That’s in part because testing for marijuana isn’t perfect: Cannabis may stay in the blood system for days after a person has used the drug—even if he or she is not high. A weekend joint is considered by many to be the same as a couple of beers.
“A lot of great candidates were failing the test,” AutoNation spokesman Marc Cannon told the Los Angeles Times last year. “Marijuana is just like alcohol.”
But when it comes to using on the job—even in small doses—employers have mixed reactions. A small dose of THC may get one person very high while it may not affect another. And without industry standards from the Food and Drug Administration, the real THC dosing can vary by product and experience.
“I think it’s a situation of, ‘Don’t ask, don’t tell,’” said Chris Golden, CEO of Rye Electric, an L.A. construction company that dropped its zero-tolerance policy for employees in 2018. “I honestly don’t want to know.”
Some experts even suggest that employees don’t necessarily need to divulge their habit of taking small doses of THC during work hours. If a person took medication for high blood pressure or a kidney problem, for instance, that would be considered private health information.
Not surprisingly, most workers find themselves tiptoeing around the issue of THC at work. Kevin, a 30-year-old pharmacist who asked to be identified only by his first name, informed his employer that he takes 2.5 milligrams to 5 milligrams of THC oil each day for neuropathic pain in his leg, stemming from a car accident as a teenager. Kevin said his employer was okay with his medicinal use of the drug, but he seldom tells others about his microdosing. A key reason: There’s still a stigma when it comes to cannabis.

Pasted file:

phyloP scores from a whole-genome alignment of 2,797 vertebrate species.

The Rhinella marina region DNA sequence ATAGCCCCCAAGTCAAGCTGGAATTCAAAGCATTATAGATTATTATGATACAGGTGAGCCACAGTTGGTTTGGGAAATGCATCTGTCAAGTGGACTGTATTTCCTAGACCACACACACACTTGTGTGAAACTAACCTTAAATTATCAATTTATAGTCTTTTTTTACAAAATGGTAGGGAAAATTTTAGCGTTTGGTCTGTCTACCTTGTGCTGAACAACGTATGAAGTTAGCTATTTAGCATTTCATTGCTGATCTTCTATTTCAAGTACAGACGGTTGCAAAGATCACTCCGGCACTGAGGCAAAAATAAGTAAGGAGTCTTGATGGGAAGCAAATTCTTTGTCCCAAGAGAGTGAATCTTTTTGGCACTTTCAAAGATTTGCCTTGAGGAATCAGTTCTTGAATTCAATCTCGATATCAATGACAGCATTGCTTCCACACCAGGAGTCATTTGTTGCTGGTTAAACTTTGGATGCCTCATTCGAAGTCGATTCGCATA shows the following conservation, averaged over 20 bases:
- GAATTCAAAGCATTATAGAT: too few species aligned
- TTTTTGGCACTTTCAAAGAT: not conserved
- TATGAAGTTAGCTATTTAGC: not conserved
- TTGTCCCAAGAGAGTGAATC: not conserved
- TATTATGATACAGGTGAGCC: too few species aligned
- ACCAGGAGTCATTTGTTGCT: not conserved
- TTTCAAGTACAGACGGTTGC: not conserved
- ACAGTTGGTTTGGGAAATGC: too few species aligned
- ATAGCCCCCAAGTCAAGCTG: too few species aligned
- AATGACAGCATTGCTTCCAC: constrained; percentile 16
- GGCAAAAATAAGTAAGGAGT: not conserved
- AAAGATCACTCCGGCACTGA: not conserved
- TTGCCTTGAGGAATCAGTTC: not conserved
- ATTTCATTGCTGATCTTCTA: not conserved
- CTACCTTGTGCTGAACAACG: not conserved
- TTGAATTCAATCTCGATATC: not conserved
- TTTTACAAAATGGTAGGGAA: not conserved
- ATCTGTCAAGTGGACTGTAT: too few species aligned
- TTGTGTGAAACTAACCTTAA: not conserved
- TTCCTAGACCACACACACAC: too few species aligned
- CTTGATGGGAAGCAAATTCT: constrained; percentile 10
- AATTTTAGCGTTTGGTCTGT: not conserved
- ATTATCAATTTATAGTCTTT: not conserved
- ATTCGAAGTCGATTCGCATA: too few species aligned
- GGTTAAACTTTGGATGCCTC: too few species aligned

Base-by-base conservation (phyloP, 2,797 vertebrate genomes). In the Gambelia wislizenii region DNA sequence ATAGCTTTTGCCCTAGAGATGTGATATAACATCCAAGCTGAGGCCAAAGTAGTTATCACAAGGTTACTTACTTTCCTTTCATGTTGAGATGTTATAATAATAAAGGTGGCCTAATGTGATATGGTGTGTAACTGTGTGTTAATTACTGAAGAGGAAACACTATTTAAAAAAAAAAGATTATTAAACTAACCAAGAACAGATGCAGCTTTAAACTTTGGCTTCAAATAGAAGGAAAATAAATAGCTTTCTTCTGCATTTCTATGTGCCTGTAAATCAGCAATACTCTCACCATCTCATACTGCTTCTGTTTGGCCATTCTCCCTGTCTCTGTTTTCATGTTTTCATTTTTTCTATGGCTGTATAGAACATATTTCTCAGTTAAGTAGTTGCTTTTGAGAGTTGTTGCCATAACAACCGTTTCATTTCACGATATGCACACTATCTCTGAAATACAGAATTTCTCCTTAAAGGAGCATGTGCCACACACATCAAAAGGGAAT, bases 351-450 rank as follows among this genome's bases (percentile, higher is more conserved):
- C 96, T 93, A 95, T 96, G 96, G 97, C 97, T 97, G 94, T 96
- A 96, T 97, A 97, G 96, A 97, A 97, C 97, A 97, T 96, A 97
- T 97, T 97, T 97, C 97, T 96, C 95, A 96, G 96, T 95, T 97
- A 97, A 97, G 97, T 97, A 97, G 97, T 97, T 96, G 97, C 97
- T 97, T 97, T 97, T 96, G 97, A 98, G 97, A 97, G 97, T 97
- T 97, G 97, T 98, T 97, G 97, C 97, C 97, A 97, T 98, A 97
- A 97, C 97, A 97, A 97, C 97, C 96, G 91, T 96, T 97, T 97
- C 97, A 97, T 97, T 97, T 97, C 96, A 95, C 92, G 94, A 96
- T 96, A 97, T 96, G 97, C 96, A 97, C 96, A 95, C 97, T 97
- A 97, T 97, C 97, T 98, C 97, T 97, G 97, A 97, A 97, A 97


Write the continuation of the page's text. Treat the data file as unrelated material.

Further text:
Though Kevin has a prescription for various painkillers and opiates, he prefers a microdose of cannabis instead, because he doesn’t get high. “A little bit of THC at a very low dose makes the pain more manageable, but I’m not impaired,” he said.
Not long after his accident, at 17, doctors offered him methadone for pain, but he declined. As he left the clinic that day, the doctor caught up to him in the hallway. “He said, ‘Hey, I’m going to tell you something you didn’t hear me say. But go buy a bag of weed.’ And I did and thought, ‘Holy crap, it really works.’”
Many employees don’t divulge their microdosing of cannabis for fear of being passed over for promotions or even fired. Yet in the past couple of years, the courts increasingly are siding with employees in marijuana discrimination cases.
New Jersey’s Appellate Court, for instance, recently ruled in favor of an employee and required his employer, a construction company, to cover the cost of medical marijuana used to treat pain resulting from a workplace injury. And, under state civil rights laws, at least 19 states now provide legal protection for employees in cases of discrimination when it comes to marijuana use.
“We’re advising employers on a case-by-case situation,” said Dori Stibolt, a Florida employment attorney at Fox Rothschild. “Tread carefully. What you can decide for one employee may not be fit for another.”
As anxiety mounts—with more people working from home amid the COVID-19 pandemic, and marijuana dispensaries remaining open under state lockdown orders—experts predict that the prevalence of microdosing may only grow.
“As a society we trust people with very dangerous medicines,” said Goldstein. “It’s up to people to be responsible.”